Erwin Schrödinger posed—and to a large extent solved—in 1931/32 the problem of finding the most likely random evolution between two continuous probability distributions. This article considers this problem in the case when only samples of the two distributions are available. A novel iterative procedure is proposed, inspired by Fortet-IPF-Sinkhorn type algorithms. Since only samples of the marginals are available, the new approach features constrained maximum likelihood estimation in place of the nonlinear boundary couplings, and importance sampling to propagate the functions ϕ and (Formula presented.) solving the Schrödinger system. This method mitigates the curse of dimensionality, compared to the introduction of grids, which in high dimensions lead to numerically unfeasible methods. The methodology is illustrated in two applications: entropic interpolation of two-dimensional Gaussian mixtures, and the estimation of integrals through a variation of importance sampling.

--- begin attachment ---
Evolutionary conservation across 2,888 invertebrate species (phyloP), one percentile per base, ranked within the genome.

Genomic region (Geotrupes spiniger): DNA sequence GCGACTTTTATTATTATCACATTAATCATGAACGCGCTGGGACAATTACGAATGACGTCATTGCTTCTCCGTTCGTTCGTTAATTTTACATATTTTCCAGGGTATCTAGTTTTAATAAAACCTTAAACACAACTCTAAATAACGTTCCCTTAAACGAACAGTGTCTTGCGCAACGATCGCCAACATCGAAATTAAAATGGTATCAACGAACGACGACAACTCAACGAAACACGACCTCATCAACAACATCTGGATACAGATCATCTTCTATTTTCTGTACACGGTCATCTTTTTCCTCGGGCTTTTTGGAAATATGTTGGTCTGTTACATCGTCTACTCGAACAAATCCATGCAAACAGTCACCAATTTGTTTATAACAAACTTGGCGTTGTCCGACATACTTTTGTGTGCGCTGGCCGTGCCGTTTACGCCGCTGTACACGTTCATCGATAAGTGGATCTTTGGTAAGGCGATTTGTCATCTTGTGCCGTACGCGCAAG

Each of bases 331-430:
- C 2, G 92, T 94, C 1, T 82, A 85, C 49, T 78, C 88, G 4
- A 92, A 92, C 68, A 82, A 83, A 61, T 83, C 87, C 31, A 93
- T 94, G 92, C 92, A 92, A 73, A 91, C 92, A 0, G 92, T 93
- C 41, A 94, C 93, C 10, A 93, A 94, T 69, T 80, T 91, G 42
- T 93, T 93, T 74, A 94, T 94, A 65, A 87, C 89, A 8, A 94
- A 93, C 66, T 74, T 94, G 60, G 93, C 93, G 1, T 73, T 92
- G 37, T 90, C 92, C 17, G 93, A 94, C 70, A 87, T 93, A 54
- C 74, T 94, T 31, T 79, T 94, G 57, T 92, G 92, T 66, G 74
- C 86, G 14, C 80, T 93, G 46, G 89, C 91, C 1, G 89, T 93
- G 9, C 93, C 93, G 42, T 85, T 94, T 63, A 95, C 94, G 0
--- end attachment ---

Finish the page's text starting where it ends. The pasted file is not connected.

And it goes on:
ASJC Scopus subject areas
- Applied Mathematics